Postcard to Dr. Keizaburo
doc Postcard to Dr. Keizaburo "Kei" Koyama from Marie (ddr-one-5-5)
One cent postcard addressed to Dr. K. Koyama at Fort Missoula with no return sender. Postmarked Jan. 28, 1942. Purple "Examined" stamp in the upper left corner signed in red pencil. On the back, purple "Examined" stamp over center of text; postage cancellation in lower left corner. The message talks about his daugher Kiyo and wife ...
Duplicate of 2016.23.09 (ddr-one-5-104)
doc Duplicate of 2016.23.09 (ddr-one-5-104)
Duplicate of 2016.23.09. Stamped "JAN 15 1942" in upper right hand corner.
Postcard to Dr. Keizaburo
doc Postcard to Dr. Keizaburo "Kei" Koyama from Eva Koyama (ddr-one-5-11)
Front of one cent postcard is addressed to Dr. K. Koyama at Fort Sill from his daughter Eva Koyama at the Portland Assembly Center. Postmarked May 11, 1942. On the back of the postcard Eva writes about the family and first few days at the Portland Assembly Center. Dated May 7, 1942.
Envelope and Birthday Card to Dr. Keizaburo
doc Envelope and Birthday Card to Dr. Keizaburo "Kei" Koyama (ddr-one-5-36)
Envelope addressed to Dr. Kei Koyama at Camp Livingston. Return sender name is not visible, but the Block number is the same as the Koyama Family; addressed as Minidoka WRA Center. Postmarked October 1, 1942. In red pencil “Oct 6 1942” is written below the postmark. On the left side of the envelope is a purple ...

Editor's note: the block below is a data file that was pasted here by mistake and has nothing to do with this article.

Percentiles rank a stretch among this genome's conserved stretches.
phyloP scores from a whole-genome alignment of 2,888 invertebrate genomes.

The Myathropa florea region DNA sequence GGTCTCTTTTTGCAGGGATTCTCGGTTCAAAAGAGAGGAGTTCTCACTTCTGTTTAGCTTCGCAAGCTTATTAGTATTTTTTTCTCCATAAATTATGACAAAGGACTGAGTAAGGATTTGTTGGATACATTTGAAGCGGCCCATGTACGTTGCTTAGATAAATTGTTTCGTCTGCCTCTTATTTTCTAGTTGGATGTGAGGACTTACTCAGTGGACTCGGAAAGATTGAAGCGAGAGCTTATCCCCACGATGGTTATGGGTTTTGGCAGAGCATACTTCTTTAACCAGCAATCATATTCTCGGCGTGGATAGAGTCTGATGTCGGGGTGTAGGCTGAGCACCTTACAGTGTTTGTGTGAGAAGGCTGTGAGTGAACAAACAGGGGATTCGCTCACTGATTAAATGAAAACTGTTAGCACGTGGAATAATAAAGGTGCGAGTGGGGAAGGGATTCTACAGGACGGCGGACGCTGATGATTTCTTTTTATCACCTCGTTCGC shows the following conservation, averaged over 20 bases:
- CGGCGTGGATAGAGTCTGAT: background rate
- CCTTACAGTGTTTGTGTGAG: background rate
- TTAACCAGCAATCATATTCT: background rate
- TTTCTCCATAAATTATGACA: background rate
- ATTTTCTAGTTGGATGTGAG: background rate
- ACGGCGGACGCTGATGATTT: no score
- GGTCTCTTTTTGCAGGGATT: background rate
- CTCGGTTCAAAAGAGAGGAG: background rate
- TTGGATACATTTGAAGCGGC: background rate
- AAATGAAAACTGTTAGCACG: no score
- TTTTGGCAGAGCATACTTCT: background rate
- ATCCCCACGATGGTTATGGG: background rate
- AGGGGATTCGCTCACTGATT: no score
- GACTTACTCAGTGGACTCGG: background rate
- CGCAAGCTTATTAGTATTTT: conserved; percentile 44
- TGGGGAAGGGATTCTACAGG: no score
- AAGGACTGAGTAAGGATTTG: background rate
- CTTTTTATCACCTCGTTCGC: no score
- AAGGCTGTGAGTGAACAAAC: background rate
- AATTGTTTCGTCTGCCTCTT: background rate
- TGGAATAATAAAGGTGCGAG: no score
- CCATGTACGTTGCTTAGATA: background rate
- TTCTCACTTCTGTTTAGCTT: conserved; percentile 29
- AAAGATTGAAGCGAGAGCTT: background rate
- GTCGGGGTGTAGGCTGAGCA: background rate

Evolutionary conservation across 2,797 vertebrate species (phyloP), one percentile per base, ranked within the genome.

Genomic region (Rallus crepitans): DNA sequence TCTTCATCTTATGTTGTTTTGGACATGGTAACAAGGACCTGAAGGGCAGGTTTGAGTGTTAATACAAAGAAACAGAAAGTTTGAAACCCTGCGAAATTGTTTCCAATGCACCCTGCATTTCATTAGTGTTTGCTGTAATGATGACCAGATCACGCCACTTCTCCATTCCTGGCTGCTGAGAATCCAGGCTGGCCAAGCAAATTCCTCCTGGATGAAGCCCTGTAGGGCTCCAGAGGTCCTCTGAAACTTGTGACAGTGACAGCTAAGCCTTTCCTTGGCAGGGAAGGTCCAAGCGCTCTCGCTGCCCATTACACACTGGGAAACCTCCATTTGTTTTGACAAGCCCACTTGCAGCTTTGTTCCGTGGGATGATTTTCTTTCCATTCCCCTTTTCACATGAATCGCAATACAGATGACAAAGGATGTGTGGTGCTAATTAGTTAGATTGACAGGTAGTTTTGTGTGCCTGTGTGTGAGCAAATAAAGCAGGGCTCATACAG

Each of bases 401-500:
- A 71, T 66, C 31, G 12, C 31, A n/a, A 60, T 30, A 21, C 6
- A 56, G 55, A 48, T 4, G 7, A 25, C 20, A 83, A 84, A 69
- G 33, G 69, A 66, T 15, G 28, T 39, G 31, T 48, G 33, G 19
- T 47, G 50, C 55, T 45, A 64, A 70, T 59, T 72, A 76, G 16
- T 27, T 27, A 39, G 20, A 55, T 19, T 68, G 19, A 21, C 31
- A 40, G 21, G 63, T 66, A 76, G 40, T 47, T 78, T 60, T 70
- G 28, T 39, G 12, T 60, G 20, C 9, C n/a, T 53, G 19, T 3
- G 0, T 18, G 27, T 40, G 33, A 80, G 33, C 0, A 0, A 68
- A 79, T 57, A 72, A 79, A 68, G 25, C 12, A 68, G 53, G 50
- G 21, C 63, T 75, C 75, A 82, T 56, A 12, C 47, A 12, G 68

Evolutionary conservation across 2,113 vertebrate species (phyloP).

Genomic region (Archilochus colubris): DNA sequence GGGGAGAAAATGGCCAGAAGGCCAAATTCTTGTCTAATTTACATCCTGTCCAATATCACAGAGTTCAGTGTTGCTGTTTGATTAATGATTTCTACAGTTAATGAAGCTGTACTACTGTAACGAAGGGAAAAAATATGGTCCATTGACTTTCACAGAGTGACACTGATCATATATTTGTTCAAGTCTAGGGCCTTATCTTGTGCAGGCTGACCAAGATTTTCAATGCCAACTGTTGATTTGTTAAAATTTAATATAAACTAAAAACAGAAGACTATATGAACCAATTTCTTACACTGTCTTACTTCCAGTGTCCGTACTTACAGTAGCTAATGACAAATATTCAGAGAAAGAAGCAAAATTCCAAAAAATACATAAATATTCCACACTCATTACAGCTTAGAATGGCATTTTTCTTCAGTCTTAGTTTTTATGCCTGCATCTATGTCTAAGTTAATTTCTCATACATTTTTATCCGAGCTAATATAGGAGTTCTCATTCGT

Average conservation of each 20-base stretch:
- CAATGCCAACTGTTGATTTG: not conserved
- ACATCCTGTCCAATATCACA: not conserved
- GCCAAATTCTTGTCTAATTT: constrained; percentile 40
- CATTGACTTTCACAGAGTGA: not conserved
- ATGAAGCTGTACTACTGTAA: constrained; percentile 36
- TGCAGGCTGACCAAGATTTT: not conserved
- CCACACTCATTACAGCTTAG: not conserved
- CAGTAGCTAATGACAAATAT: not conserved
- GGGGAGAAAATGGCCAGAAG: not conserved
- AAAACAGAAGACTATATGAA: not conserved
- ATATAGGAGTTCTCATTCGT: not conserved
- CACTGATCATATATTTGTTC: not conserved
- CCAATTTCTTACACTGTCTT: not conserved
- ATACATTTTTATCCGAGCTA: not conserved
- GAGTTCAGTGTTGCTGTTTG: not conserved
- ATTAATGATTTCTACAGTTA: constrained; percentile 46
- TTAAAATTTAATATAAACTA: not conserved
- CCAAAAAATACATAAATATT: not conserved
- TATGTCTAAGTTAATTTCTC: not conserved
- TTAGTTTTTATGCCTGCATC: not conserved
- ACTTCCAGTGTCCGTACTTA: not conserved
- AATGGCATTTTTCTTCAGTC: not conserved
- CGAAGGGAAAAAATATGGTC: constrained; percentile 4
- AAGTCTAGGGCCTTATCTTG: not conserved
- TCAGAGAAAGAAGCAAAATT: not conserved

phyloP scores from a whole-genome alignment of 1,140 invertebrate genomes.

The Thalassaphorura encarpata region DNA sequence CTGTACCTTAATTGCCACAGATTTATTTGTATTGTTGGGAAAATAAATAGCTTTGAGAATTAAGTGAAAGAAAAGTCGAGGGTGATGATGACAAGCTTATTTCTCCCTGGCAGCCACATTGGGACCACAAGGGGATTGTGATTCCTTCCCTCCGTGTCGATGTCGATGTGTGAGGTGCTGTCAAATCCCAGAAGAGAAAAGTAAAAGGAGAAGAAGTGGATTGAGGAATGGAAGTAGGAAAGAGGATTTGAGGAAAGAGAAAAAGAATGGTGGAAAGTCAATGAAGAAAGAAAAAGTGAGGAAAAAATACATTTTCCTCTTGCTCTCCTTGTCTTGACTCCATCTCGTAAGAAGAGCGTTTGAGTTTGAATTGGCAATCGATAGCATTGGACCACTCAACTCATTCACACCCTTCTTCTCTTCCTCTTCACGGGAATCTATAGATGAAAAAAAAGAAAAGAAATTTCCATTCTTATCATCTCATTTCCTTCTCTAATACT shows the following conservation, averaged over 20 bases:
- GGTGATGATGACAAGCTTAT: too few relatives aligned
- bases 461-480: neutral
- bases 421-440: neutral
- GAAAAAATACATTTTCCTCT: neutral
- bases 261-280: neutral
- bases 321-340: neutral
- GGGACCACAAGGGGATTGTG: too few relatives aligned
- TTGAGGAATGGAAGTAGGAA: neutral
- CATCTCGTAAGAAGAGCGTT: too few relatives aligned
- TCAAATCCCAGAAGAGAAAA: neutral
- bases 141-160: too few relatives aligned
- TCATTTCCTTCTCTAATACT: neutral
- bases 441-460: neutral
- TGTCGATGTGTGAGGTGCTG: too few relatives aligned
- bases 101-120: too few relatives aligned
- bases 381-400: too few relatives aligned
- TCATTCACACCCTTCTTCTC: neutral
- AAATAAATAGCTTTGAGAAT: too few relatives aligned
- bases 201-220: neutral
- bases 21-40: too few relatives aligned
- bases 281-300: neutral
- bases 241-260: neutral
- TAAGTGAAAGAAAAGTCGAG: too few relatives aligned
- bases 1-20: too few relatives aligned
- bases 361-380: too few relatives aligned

Nisei and Issei find that this is America (ddr-csujad-19-44)
doc Nisei and Issei find that this is America (ddr-csujad-19-44)
This is an article from the "Magazine of America," published on June 5, 1943, by Yoichi Matsuda which describes the life of the people of Japanese ancestry and their fear of the mob and the "FBI" after Japan executed a sneak attack on Pearl Harbor. See this object in the California State Universities Japanese American Digitization ...
Dr. Akira Tajiri (ddr-csujad-8-71)
doc Dr. Akira Tajiri (ddr-csujad-8-71)
Oral history interview with Dr. Akira Tajiri. Information on the oral history project is found in: csuf_stp_0012A; Glossary in: csuf_stp_0014. See this object in the California State Universities Japanese American Digitization project site: FCPL Tajiri, Dr Akira
Grace F. Oshita Interview Segment 8 (ddr-densho-1013-4-8)
vh Grace F. Oshita Interview Segment 8 (ddr-densho-1013-4-8)
Difficulties after father's pickup by FBI; preparing for mass removal
Roger Daniels Interview Segment 5 (ddr-densho-1012-17-5)
vh Roger Daniels Interview Segment 5 (ddr-densho-1012-17-5)
FBI arrests and the effect on the Japanese American community (audio only)

This interview is audio-only. It contains raw footage used by Steven Okazaki in his 1985 film Unfinished Business.

This material is based upon work assisted by a grant from the Department of the Interior, National Park Service. Any opinions, finding, and conclusions or recommendations ...